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Kennedy v. United States

United States District Court, E.D. Missouri, Southeastern Division

February 4, 2015

JUSTIN WESLEY KENNEDY, Movant,
v.
UNITED STATES OF AMERICA, Respondent.

MEMORANDUM

CAROL E. JACKSON, District Judge.

This matter is before the court on the motion and supplemental motion of Justin Wesley Kennedy to vacate, set aside, or correct sentence, pursuant to 28 U.S.C. § 2255. The United States has filed responses in opposition, and the issues are fully briefed.

I. Background

On February 16, 2010, Kennedy pled guilty to conspiracy to manufacture methamphetamine, in violation of 21 U.S.C. § 846. According to the facts he stipulated to in the plea agreement, Kennedy and two others traveled to several stores in Cape Girardeau, Missouri where they purchased pseudoephedrine pills and other items used in manufacturing methamphetamine.

The presentence investigation report revealed that Kennedy had prior state felony convictions for attempted manufacture of methamphetamine, possession of ephedrine with intent to manufacture methamphetamine, and manufacturing a controlled substance. The court determined that Kennedy was a career offender as defined in U.S.S.G. § 4B1.1(a).[1] As a result, the advisory sentencing guideline range was 151-188 months, based on a total offense level of 29 and a criminal history category of VI. Kennedy's attorney did not object to the career offender designation. However, he filed a sentencing memorandum setting forth reasons justifying a sentence below the guideline range. At the sentencing hearing, defense counsel again argued for a sentence below the range. Kennedy was sentenced to a 151-month term of imprisonment. His appeal of the judgment was dismissed.

II. Discussion

In the motion and supplemental motion to vacate, Kennedy asserts claims of ineffective assistance of counsel. To prevail on an ineffective assistance claim, a movant must show that her attorney's performance fell below an objective standard of reasonableness and that she was prejudiced thereby. Strickland v. Washington, 466 U.S. 668, 687 (1984). With respect to the first Strickland prong, there exists a strong presumption that counsel's conduct falls within the wide range of professionally reasonable assistance. Id. at 689. In Strickland, the Court described the standard for determining an ineffective assistance claim:

[A] court deciding an actual ineffectiveness claim must judge the reasonableness of counsel's challenged conduct on the facts of the particular case, viewed as of the time of counsel's conduct. A convicted defendant making a claim of ineffective assistance must identify the acts or omissions of counsel that are alleged not to have been the result of reasonable professional judgment. The court must then determine whether, in light of all the circumstances, the identified acts or omissions were outside the wide range of professionally competent assistance. in making that determination, the court should keep in mind that counsel's function, as elaborated in prevailing professional norms, is to make the adversarial testing process work in the particular case. At the same time, the court should recognize that counsel is strongly presumed to have rendered adequate assistance and made all significant decisions in the exercise of reasonable professional judgment.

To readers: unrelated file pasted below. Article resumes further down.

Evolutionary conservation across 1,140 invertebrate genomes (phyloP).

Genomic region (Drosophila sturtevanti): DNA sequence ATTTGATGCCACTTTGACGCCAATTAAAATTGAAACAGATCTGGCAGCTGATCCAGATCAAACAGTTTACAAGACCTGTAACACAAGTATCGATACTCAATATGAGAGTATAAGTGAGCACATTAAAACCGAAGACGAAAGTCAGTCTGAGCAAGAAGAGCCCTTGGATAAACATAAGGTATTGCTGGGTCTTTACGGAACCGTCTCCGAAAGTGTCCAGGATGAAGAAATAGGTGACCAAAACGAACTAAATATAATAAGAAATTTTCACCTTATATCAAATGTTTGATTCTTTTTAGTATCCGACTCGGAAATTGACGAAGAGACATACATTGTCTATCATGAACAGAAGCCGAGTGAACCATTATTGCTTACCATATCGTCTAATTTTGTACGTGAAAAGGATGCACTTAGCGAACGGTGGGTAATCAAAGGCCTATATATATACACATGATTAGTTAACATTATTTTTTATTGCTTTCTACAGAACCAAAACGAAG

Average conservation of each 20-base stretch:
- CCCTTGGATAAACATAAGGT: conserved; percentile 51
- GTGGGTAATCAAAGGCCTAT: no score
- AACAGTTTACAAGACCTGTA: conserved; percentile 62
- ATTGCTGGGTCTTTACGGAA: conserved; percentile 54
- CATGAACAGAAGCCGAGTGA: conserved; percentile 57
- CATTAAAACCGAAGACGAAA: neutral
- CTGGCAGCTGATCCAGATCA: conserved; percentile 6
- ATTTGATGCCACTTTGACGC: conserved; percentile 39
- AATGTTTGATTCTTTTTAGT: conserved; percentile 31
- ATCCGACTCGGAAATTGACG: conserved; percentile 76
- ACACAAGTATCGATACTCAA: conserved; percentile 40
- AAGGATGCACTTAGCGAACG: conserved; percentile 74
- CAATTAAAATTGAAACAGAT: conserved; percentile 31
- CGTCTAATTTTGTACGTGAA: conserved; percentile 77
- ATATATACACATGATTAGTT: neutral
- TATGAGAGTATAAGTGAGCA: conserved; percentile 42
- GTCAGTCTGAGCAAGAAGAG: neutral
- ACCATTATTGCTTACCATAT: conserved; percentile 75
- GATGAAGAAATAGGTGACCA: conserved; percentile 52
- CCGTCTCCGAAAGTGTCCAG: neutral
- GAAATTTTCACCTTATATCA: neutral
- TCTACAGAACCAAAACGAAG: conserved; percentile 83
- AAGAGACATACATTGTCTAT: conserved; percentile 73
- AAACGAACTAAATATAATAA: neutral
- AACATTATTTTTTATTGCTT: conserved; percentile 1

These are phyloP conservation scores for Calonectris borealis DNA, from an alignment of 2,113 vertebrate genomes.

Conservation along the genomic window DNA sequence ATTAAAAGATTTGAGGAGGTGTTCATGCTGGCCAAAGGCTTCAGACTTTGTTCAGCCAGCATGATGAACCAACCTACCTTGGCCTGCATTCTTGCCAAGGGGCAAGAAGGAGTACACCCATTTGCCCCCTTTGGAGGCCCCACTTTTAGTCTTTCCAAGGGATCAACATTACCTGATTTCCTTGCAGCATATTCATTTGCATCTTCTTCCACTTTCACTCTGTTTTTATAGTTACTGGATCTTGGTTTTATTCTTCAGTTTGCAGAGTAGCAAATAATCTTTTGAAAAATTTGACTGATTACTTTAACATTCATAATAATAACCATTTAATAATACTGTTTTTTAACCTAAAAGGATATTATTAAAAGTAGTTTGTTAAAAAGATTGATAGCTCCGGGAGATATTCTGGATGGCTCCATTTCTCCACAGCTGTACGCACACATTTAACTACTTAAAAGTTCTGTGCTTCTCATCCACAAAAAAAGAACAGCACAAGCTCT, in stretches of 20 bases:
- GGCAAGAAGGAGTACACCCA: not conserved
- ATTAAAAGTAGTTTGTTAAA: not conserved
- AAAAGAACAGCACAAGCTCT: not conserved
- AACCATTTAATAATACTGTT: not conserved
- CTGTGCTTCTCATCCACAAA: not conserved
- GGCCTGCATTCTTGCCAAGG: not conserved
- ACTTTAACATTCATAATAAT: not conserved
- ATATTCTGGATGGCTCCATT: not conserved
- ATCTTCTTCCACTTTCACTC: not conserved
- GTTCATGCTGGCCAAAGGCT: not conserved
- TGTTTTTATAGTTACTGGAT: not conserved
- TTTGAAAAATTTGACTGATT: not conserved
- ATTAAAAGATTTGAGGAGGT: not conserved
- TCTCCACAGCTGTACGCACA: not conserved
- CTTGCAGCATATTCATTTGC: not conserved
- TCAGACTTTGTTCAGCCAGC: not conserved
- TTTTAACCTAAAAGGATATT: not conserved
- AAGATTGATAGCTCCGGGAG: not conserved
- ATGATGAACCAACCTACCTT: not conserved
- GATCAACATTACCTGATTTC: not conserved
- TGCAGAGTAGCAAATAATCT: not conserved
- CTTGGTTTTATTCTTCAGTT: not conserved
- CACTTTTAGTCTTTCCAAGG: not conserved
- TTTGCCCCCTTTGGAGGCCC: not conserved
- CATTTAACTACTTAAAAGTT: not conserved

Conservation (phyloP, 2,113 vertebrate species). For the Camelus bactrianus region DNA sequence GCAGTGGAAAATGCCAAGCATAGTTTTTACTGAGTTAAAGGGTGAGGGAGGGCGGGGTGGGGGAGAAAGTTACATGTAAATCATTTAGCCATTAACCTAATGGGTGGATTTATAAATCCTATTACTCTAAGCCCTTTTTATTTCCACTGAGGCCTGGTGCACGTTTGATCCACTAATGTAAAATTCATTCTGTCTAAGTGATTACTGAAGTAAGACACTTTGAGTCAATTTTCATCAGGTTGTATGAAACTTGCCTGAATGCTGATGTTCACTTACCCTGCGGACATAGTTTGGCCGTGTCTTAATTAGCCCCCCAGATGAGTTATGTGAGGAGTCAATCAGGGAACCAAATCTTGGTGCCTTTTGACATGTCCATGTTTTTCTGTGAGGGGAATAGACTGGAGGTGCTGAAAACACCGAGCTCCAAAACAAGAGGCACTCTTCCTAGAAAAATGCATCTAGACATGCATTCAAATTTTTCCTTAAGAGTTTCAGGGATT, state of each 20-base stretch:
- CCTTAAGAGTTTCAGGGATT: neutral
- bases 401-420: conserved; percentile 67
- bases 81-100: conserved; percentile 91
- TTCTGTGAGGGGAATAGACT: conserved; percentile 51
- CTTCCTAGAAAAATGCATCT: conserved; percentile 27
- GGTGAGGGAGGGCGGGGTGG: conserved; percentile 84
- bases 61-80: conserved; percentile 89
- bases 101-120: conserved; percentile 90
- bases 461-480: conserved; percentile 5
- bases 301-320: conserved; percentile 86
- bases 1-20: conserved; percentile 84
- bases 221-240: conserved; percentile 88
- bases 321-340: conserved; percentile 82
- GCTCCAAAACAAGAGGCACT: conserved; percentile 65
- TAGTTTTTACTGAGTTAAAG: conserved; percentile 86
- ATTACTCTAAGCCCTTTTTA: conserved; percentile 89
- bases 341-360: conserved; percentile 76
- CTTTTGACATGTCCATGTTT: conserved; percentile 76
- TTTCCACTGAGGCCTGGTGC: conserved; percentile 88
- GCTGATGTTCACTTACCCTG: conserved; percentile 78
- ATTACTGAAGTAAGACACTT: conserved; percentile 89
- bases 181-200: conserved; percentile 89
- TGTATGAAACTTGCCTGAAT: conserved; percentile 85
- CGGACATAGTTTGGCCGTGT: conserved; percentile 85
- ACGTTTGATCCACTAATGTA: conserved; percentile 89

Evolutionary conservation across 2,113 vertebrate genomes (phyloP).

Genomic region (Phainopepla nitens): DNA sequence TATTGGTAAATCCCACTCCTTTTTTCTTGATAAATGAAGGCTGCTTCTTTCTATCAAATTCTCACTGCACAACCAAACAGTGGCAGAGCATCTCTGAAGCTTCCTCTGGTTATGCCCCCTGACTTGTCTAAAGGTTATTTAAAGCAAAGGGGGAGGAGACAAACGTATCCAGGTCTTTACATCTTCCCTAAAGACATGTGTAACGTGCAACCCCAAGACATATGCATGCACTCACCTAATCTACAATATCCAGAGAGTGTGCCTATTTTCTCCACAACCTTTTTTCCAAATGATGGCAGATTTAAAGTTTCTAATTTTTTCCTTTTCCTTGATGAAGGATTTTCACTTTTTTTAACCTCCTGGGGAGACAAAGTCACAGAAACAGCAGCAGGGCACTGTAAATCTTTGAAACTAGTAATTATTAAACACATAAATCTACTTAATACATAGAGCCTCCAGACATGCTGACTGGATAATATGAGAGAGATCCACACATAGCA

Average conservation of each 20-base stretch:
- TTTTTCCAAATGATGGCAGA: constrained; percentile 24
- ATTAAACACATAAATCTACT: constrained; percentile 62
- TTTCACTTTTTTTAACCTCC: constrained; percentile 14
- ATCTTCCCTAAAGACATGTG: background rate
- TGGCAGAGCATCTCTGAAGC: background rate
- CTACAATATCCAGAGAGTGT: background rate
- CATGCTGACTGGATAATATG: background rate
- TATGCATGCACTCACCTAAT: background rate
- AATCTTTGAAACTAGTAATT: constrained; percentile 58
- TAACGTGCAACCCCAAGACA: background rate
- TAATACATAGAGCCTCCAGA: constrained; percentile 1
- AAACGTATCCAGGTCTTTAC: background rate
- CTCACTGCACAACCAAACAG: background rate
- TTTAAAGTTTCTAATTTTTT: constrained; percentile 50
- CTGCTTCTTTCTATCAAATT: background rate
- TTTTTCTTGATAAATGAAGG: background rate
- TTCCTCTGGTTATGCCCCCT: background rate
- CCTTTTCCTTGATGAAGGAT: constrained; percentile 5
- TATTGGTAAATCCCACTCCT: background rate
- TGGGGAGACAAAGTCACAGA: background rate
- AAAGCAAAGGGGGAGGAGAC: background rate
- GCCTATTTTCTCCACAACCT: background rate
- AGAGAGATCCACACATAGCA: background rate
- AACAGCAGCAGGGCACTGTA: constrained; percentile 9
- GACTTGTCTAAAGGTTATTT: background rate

Strickland, 466 U.S. at 690.

To establish the "prejudice" prong, the movant must show "that there is a reasonable probability that, but for counsel's unprofessional errors, the result of the proceeding would have been different. A reasonable probability is a probability sufficient to undermine confidence in the outcome." Id. at 694. The failure to show prejudice is dispositive, and a court need not address the reasonableness of counsel's performance in the absence of prejudice. United States v. Apfel, 97 F.3d 1074, 1076 (8th Cir. 1996).

A. Failure to file motion to suppress

Kennedy's first ineffective assistance claim is that defense counsel should have filed a pretrial motion to suppress evidence. Kennedy argues that the warrantless search of his vehicle was unlawful and that the evidence seized from the vehicle and all evidence obtained as a result of the unlawful seizure ("fruit of the poisonous tree") should have been suppressed.

Before pleading guilty, Kennedy appeared before a magistrate judge and voluntarily waived his right to file pretrial motions. In light of his waiver, Kennedy cannot demonstrate that his attorney's failure to file a motion to suppress fell below an objective standard of reasonableness. Further, Kennedy presents no facts supporting his allegation that the stop of his vehicle was pretextual or facts otherwise showing that a motion to suppress evidence would have been successful. Indeed, the facts Kennedy stipulated to in the plea agreement ( i.e., the officers' observation of Kennedy and his accomplices purchasing items used for manufacturing methamphetamine) show that there was probable cause for the search of his vehicle. As such, the police were not required to obtain a search warrant. Carroll v. United States, 267 U.S. 132 (1925). See also Pennsylvania v. Labron, 518 U.S. 938, 940 (1996) ( per curiam )("If a car is readily mobile and probable cause exists to believe it contains contraband, the Fourth Amendment thus permits police to ...


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